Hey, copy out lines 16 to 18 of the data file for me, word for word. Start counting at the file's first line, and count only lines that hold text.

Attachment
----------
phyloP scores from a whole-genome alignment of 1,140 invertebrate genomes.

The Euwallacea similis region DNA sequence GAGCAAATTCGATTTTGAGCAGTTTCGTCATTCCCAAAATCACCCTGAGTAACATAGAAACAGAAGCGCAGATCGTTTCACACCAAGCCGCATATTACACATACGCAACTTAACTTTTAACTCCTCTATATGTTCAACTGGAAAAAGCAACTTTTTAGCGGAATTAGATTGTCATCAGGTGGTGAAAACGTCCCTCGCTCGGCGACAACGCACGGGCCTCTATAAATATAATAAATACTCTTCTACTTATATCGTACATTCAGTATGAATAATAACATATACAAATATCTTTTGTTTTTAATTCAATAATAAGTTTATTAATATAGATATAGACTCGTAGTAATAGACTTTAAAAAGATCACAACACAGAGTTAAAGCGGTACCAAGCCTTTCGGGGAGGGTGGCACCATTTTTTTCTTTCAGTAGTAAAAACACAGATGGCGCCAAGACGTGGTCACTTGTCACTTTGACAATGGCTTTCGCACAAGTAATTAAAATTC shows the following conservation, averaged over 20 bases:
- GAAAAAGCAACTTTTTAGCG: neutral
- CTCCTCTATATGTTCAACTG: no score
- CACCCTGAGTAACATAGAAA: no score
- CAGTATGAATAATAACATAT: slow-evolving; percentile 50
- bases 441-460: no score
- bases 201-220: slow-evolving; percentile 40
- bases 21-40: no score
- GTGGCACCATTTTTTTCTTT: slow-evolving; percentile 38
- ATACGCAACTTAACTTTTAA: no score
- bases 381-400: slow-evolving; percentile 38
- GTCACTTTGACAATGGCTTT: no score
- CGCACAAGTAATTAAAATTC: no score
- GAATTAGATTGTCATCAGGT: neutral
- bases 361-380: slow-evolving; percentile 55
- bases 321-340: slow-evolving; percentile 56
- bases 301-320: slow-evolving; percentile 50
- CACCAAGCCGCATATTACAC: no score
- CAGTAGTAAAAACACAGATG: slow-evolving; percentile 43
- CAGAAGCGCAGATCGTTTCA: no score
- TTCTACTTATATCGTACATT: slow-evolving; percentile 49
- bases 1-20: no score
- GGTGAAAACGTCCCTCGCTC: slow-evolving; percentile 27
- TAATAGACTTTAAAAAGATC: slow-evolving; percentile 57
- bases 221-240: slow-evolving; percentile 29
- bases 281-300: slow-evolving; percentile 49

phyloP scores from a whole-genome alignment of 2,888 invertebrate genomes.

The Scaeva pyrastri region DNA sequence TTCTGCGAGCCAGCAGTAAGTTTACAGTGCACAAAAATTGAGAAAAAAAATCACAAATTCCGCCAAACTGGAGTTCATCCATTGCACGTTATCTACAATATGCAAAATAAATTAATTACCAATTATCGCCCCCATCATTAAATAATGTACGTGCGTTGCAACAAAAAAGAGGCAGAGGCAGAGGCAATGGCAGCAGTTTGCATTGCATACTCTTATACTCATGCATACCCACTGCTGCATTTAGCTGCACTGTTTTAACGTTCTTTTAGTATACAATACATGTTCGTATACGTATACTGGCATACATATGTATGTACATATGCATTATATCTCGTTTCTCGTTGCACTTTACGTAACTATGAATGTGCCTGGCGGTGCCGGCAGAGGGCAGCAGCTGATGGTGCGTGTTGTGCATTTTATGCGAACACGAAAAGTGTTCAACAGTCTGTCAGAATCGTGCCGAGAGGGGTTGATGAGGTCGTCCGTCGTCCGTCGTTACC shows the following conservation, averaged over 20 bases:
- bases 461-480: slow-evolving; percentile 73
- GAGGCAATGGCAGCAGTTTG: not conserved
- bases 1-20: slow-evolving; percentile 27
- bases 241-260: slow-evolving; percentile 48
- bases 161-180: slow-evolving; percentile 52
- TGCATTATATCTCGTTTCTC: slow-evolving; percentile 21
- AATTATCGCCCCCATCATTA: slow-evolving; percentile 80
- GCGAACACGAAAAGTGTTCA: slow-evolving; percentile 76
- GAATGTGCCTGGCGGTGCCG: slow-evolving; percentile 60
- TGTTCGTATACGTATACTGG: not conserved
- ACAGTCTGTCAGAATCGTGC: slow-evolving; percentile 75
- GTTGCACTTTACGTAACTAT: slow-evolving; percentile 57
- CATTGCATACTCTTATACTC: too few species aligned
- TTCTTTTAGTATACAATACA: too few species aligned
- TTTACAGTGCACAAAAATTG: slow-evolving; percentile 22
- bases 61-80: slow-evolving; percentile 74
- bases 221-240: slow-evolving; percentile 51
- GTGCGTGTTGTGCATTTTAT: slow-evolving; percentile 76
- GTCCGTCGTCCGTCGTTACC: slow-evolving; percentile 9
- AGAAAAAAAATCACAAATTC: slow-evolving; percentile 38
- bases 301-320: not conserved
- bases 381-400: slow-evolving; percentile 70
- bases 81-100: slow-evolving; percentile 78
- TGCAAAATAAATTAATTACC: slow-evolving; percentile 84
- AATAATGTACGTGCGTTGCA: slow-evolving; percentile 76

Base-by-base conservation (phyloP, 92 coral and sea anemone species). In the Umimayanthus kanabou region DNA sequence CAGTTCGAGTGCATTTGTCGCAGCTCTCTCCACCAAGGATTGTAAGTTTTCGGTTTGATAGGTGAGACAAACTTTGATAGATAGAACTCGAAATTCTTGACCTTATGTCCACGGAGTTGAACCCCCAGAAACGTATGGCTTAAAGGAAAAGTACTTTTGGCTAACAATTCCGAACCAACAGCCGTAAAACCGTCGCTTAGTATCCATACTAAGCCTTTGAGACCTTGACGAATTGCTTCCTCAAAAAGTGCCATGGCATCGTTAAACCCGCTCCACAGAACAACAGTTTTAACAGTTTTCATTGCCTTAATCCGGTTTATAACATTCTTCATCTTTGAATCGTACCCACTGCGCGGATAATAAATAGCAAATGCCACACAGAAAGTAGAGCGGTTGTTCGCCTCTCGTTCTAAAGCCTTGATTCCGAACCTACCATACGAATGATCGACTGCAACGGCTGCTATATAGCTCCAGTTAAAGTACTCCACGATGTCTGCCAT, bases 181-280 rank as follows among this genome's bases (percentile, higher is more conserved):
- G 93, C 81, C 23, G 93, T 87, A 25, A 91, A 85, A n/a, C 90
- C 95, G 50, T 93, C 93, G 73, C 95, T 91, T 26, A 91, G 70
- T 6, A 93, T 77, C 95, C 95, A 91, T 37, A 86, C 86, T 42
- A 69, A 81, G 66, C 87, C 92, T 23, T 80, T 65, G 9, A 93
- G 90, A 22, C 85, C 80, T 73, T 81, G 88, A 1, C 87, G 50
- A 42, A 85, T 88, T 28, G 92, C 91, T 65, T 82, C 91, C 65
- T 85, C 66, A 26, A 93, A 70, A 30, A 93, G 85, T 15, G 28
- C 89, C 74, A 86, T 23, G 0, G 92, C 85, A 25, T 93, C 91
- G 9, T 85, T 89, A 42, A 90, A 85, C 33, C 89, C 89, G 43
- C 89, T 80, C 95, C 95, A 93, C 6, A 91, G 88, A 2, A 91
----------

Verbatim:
- bases 361-380: slow-evolving; percentile 55
- bases 321-340: slow-evolving; percentile 56
- bases 301-320: slow-evolving; percentile 50